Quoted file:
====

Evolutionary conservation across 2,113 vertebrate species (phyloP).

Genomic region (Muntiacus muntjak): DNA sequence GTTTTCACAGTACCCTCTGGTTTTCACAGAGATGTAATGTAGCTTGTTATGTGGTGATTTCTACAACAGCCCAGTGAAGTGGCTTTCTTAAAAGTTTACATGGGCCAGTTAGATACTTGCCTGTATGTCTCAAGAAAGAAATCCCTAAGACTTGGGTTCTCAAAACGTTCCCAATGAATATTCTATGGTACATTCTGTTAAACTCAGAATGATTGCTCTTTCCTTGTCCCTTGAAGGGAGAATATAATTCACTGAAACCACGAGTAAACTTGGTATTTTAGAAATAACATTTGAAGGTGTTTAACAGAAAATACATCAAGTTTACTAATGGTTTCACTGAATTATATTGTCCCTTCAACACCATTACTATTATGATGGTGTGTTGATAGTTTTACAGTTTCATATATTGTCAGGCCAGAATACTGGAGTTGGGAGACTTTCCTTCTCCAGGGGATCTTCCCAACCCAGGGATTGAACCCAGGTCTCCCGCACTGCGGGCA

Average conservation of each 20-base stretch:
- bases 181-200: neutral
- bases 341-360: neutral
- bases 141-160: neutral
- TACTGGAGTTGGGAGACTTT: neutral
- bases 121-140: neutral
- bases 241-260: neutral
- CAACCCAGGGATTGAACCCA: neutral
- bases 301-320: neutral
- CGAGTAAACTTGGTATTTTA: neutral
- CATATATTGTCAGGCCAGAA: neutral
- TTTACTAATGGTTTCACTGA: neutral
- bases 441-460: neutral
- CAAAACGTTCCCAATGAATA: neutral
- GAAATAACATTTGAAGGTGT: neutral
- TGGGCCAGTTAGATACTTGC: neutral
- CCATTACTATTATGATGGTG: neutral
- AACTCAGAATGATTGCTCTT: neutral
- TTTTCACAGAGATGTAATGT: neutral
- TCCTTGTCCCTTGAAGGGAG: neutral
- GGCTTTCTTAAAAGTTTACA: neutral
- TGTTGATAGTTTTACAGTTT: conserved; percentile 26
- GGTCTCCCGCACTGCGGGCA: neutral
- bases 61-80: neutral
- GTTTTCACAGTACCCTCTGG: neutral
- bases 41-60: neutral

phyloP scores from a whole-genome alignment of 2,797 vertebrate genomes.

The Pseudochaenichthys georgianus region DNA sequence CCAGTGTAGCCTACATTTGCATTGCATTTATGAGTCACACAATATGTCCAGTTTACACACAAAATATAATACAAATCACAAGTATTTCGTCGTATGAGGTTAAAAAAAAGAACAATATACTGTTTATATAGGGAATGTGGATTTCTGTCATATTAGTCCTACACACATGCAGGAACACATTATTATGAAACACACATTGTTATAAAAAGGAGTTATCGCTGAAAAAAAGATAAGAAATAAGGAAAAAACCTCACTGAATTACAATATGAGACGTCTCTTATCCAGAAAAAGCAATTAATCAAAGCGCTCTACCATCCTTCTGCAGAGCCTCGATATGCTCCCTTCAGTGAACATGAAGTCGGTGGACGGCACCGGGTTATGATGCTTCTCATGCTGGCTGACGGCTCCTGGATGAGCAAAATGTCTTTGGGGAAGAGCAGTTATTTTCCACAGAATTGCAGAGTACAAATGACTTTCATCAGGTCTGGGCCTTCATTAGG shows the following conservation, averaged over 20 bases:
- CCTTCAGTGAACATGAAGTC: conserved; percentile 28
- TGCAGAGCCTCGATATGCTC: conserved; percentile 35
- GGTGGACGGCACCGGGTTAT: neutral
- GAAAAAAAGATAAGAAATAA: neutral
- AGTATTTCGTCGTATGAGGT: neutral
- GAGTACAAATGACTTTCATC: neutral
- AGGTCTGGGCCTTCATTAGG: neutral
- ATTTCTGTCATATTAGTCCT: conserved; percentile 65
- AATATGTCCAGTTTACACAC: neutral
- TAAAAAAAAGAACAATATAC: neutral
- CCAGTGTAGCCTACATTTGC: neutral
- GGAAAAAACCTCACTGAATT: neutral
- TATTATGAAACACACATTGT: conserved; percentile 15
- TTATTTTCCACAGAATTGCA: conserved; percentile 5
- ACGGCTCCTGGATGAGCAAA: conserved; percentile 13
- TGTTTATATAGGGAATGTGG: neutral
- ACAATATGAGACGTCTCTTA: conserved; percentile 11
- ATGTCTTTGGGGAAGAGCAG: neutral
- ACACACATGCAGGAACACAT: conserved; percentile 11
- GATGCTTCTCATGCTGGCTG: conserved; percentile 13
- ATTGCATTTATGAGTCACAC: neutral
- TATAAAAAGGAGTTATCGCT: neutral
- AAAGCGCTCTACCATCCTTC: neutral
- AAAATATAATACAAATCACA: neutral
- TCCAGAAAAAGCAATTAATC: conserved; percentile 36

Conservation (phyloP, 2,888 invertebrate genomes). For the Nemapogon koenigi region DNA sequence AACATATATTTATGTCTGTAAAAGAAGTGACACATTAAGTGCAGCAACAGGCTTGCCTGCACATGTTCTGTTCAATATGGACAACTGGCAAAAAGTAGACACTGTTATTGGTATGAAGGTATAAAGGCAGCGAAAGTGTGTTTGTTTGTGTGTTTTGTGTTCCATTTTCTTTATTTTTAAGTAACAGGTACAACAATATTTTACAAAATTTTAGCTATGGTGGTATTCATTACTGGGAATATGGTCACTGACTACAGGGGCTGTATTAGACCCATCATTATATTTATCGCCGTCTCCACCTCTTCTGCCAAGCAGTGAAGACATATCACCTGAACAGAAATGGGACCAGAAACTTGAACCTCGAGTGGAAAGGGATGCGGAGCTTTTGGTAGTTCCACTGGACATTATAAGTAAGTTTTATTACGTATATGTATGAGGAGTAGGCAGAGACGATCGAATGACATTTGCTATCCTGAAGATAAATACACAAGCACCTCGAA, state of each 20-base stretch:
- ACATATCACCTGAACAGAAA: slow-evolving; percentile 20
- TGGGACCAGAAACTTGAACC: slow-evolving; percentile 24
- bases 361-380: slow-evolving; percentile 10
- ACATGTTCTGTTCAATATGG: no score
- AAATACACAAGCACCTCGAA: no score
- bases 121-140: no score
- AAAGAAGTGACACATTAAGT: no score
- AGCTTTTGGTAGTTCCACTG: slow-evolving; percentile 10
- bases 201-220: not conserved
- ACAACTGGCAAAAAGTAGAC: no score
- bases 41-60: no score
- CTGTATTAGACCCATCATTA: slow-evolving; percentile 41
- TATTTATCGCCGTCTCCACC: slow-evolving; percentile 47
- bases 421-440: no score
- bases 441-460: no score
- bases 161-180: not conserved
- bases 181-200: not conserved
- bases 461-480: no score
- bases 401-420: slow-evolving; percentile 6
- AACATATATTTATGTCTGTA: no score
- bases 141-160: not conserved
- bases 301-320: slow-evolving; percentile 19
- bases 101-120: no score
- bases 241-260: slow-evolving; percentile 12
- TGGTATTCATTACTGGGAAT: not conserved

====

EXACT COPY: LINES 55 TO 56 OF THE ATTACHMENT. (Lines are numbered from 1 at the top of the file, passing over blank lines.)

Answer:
- TCCAGAAAAAGCAATTAATC: conserved; percentile 36

Conservation (phyloP, 2,888 invertebrate genomes). For the Nemapogon koenigi region DNA sequence AACATATATTTATGTCTGTAAAAGAAGTGACACATTAAGTGCAGCAACAGGCTTGCCTGCACATGTTCTGTTCAATATGGACAACTGGCAAAAAGTAGACACTGTTATTGGTATGAAGGTATAAAGGCAGCGAAAGTGTGTTTGTTTGTGTGTTTTGTGTTCCATTTTCTTTATTTTTAAGTAACAGGTACAACAATATTTTACAAAATTTTAGCTATGGTGGTATTCATTACTGGGAATATGGTCACTGACTACAGGGGCTGTATTAGACCCATCATTATATTTATCGCCGTCTCCACCTCTTCTGCCAAGCAGTGAAGACATATCACCTGAACAGAAATGGGACCAGAAACTTGAACCTCGAGTGGAAAGGGATGCGGAGCTTTTGGTAGTTCCACTGGACATTATAAGTAAGTTTTATTACGTATATGTATGAGGAGTAGGCAGAGACGATCGAATGACATTTGCTATCCTGAAGATAAATACACAAGCACCTCGAA, state of each 20-base stretch: